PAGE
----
In The Last Season: A Team In Search of Its Soul, Jackson tells the full inside story of the season that proved to be the final ride of this great Lakers dynasty. From its beginnings in the off-season, with the signing of the future Hall-of-Famers Karl Malone and Gary Payton and the enormous expectations it created, and the bombshell news of the felony sexual-assault charges against Kobe Bryant, one of the league's marquee superstars, Jackson describes the many challenges that arose during this turbulent season. Juggling enormous egos with enormous sums at stake, managing difficult relationships and public feuds, facing injuries, contract disputes, and team meltdowns, all in the shadow of the Kobe Bryant trial-slash-media circus, Phil Jackson somehow guided his team through to its fourth NBA Finals in his five years as its coach. There, finally, his team ran out of road, a failure Jackson examines with the same deep honesty and wisdom he brings to bear on the rest of this amazing season.
Few seasons in memory can rival this one for drama, and fewer coaches rival Phil Jackson in the ability to write about it with such wisdom and clarity. The combination has produced, in The Last Season, a book of tremendous human drama and timeless appeal, rich in lessons about coaching and about life.
©2004 Phil Jackson; (P)2004 Penguin Audio and Books on Tape, Inc.
I must begin by confessing (1) I love the Lakers of Magic Johnson and Kareem Abdul Jabbar; (2) I love the Bulls of MJ, Dennis Rodman and Scotty Pippen; (3) I find the current crop of NBA players, typified by Kobe and Shaq, overpaid underperformers with a startling sense of entitlement.
I was interested in hearing what Phil Jackson had to say about The Last Season. He did not disappoint me. When he wrote about his former Bull team and team members, you could sense the love and longing in his tone. His heart was (and might always be) with them. When he writes about the Lakers, he is writing from the outside, as an observer, a hired hand. He admits that he felt an outsider, he refers to "The Laker Organization." He does not refer to "us." This lends some objectivity to his observations and comments.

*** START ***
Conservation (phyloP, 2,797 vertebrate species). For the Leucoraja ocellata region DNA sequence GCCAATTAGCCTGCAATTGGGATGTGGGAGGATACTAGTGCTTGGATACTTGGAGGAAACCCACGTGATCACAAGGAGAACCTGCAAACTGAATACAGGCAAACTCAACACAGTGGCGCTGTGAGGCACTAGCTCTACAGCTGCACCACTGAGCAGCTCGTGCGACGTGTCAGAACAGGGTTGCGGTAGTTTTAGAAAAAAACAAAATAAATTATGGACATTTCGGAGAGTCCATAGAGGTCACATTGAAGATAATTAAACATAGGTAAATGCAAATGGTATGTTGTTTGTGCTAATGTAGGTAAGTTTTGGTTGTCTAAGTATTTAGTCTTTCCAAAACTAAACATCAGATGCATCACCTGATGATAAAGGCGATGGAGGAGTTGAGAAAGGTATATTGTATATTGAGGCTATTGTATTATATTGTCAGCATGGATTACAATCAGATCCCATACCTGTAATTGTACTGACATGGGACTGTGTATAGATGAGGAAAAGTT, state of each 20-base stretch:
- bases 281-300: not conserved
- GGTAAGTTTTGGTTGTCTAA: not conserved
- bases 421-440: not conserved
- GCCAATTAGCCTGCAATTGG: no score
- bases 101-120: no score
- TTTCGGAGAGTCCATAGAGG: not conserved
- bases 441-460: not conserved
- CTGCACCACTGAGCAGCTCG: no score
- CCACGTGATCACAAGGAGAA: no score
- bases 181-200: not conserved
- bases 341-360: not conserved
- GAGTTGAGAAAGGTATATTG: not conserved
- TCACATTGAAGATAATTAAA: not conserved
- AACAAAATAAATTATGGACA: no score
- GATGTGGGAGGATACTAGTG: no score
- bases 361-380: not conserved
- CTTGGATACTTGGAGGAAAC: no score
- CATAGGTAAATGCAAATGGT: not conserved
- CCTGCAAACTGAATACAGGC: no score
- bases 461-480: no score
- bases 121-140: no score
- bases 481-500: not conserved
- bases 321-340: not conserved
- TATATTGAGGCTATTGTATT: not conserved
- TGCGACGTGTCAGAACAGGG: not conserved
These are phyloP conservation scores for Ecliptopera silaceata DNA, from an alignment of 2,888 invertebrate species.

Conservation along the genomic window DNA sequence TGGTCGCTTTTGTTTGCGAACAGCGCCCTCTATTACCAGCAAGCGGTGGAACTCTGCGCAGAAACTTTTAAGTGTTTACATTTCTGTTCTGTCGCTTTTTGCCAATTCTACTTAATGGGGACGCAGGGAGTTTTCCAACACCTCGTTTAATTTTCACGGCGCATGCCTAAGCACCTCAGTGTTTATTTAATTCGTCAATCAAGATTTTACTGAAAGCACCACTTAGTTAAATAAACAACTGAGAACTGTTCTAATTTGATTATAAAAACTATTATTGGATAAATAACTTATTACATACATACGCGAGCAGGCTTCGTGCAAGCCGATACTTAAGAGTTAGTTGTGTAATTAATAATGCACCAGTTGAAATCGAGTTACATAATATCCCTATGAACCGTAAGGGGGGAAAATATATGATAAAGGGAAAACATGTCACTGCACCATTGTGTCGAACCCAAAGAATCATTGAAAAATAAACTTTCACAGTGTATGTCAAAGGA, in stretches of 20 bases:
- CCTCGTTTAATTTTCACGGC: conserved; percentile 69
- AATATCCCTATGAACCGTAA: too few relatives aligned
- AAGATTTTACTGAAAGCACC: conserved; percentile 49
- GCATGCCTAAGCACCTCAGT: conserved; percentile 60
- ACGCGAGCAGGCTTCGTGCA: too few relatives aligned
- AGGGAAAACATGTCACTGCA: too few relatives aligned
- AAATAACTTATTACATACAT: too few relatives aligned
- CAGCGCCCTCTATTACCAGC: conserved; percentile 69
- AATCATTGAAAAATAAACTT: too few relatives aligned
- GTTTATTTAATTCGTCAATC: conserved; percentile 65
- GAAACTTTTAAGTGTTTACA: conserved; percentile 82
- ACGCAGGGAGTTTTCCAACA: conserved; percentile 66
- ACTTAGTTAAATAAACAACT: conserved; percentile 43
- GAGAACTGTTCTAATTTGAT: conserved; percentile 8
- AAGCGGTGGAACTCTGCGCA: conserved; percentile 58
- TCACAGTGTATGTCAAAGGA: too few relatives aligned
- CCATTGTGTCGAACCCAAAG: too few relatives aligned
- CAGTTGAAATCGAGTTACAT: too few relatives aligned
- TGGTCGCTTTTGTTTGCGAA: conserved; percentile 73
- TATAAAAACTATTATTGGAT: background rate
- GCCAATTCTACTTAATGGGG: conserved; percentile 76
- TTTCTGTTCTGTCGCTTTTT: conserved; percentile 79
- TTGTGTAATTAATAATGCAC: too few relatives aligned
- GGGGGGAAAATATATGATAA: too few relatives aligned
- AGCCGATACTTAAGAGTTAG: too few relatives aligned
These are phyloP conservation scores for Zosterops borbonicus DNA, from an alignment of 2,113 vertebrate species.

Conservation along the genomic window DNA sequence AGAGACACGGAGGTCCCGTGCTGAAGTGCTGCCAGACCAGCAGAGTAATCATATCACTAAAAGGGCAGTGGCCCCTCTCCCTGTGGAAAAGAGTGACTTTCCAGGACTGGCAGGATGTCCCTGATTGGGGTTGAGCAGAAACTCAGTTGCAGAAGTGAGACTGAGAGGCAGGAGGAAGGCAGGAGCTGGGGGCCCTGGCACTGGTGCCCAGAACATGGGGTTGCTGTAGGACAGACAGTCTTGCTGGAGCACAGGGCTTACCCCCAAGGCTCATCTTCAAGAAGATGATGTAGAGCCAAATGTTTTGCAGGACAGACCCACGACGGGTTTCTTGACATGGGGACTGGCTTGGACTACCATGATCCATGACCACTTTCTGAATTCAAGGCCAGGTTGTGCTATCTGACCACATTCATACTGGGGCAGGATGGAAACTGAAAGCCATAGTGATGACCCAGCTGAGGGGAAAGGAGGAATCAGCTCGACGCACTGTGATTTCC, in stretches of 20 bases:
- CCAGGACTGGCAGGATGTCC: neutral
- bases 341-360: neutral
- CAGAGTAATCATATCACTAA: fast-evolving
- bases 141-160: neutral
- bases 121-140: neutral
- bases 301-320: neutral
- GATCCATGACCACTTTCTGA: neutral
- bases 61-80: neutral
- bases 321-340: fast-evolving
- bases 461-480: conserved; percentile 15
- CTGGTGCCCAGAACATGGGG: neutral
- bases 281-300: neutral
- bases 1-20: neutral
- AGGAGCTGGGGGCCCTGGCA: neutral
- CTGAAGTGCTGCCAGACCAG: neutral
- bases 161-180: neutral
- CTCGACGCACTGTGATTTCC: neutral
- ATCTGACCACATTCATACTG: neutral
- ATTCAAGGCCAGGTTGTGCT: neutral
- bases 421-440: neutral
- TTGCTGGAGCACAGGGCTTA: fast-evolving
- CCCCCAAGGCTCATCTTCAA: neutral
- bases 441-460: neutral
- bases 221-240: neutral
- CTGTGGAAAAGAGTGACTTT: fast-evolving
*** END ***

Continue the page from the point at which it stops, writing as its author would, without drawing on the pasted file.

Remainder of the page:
He confirms my preconceived ideas about Kobe, but has forced me to re-evaluate my opinion of Shaq. Last week Kobe scored 41 points in a game and the Lakers lost. Based on what I heard in The Last Season, Kobe must be very happy. He is the star, there is no one around him competing for the limelight and he can say to one and all, as many three years olds like to do, "You are not the boss of me." Oh, the Lakers are losing? Who cares, its all about me, me, me.
I would recommend this book to any who is a fan of the NBA and is curious about what can cause a team with seemingly limitless talent to fail to reach its potential. For Phil Jackson, winning is not the most important thing; striving, doing your best, those are the things that count.
I completely agree with some of the other reviews, the narrator does a very poor job of conveying the otherwise fascinating information contained in this book. He reads in a smug, arrogant tone and all too often mispronounces player names. I found this very distracting during much of the listen.
The content itself is good and I would recommend the BOOK to any basketball fan.
This is an excellent story, however, the narrator didn't do his homework. Many of the names are prnounced wrong (Turk-a-glue, No-wits-ki) and all of the African-American athletes have voices like high jazz saxophone players. Come on - at least get someone who has respect for the game to read this book, or at minimum, some one who will learn to pronounce the words properly.
I have been an Audible subscriber for a long time. This is one of the most disappointing audio books I have ever listened to. The content is good, but the reader is not good at all. His style is to sound annoyingly assured and it is painful to listen to. I would recommend any one interested in this book to read it rather than listen to it. Like I said.........what a shame.
retired teacher, play competitive bridge and recreational golf, am a crafter
Although I live in the LA area, I am not a Laker fan. In spite of
this, I really enjoyed Jackson's chronical of a season I did not
follow. His description of the travils of coaching provide a good
insight into the profession.
This book has not converted me into a basketball fan; however, I am
a fan of Phil Jackson and hope he goes back into coaching or writes
I'd listen to Stephen Hoye read a grocery list - he's the best. And he conveys Phil Jackson's ups and downs during the course of this season. Jackson is a good writer and insightful. It's surprising how willing he was to be so honest about Kobe and Shaq, and just about his feelings in general. I don't think a non-sports fan would enjoy this much, but if you like sports, and especially basketball, you'll find a lot in here that's worthwhile.
Thank you, Phil Jackson, for this inside look at a world that fascinates and intrigues the viewer. You are a larger than life figure who manages to convey both your the human quaulities and those of the giants we love and hate.
Insightful book on the infamous 2003-2004 Lakers team. The Dream team that lost their way. Fascinating!
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